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An additional dimension

Created with light and oxygen – Adidas is bringing the Futurecraft 4D onto the market

Adidas has overtaken itself in the field of additive manufacturing. It was not very long ago that the sports goods group from Herzogenaurach introduced the Futurecraft 3D, but the sneakers, manufactured in a 3D printing process, have already been consigned to the past. The future belongs to 4D printing, in other words, structures produced additively (by means of 3D printing, for example) that change as a result of factors such as temperature, moisture and light. Adidas is relying here on digital light synthesis, whereby programmable liquid resins are cast into midsoles for personalised, high-performance shoes, using digital light projection and oxygen. Adidas developed the revolutionary process in cooperation with the technology company Carbon, based in Silicon Valley. The result is the Futurecraft 4D, the first product in the world to be created with light and oxygen.

"New technologies have already led to improvements in almost all aspects of our life. However, since time immemorial, the manufacturing process has followed the same four steps that make up the product development process – design, prototype, implementation and production. Carbon has changed this; we have interrupted the cycle and created the direct route from design to production. We enable engineers and designers to develop designs that were unworkable before and we make it possible for companies to develop their products ranges further. Futurecraft 4D is proof of that", says Carbon’s CEO Dr Joseph DeSimone, explaining the advantages of the innovative procedure. Digital light synthesis is set to become an integral part of the Adidas Speedfactory – a production unit that manufactures for consumers, irrespective of time and place, tailor-made products based on individual physiological data. With this, Adidas is revolutionising the conventional manufacturing process in the textile and clothing sector; locally produced personalised products are becoming suitable for mass markets.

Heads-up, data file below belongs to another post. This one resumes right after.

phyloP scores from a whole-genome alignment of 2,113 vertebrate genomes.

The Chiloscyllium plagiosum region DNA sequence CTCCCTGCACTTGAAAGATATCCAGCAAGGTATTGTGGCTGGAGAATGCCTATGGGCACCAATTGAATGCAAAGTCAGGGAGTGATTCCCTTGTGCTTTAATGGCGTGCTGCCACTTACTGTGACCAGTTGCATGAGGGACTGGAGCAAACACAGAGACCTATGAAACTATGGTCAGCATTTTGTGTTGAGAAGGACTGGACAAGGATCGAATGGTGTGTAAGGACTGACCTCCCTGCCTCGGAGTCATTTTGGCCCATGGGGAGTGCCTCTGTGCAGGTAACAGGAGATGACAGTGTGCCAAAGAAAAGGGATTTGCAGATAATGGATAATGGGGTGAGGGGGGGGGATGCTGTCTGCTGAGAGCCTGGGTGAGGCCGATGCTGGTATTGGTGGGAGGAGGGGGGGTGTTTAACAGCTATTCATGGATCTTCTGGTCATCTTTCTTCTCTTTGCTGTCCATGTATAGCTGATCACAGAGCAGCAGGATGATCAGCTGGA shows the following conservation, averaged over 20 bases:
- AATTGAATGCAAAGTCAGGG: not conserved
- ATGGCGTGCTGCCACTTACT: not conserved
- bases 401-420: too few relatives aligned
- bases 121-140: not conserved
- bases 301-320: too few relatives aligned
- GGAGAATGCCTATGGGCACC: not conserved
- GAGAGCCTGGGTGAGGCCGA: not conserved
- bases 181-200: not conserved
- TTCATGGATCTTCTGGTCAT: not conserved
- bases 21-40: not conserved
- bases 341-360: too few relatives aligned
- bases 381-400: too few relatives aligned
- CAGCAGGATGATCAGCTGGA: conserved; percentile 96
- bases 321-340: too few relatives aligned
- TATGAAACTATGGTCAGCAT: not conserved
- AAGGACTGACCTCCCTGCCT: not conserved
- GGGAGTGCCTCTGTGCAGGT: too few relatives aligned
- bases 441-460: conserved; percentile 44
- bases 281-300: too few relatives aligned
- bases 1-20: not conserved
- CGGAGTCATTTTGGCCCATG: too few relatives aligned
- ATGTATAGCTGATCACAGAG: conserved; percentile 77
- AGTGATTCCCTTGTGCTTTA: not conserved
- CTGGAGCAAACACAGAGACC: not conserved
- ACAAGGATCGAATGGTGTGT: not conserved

The question remains: 'why 4D instead of 3D?'. According to Adidas, 3D printing has shortcomings: a low production speed and scale, poor surface quality, and colour and material limitations. 4D printing by digital light synthesis appears to solve these problems. As early as this autumn, the first Futurecraft 4D shoes are expected to be coming onto the market. It is anticipated that 100,000 pairs will be produced by the end of 2018.

www.adidas-group.com

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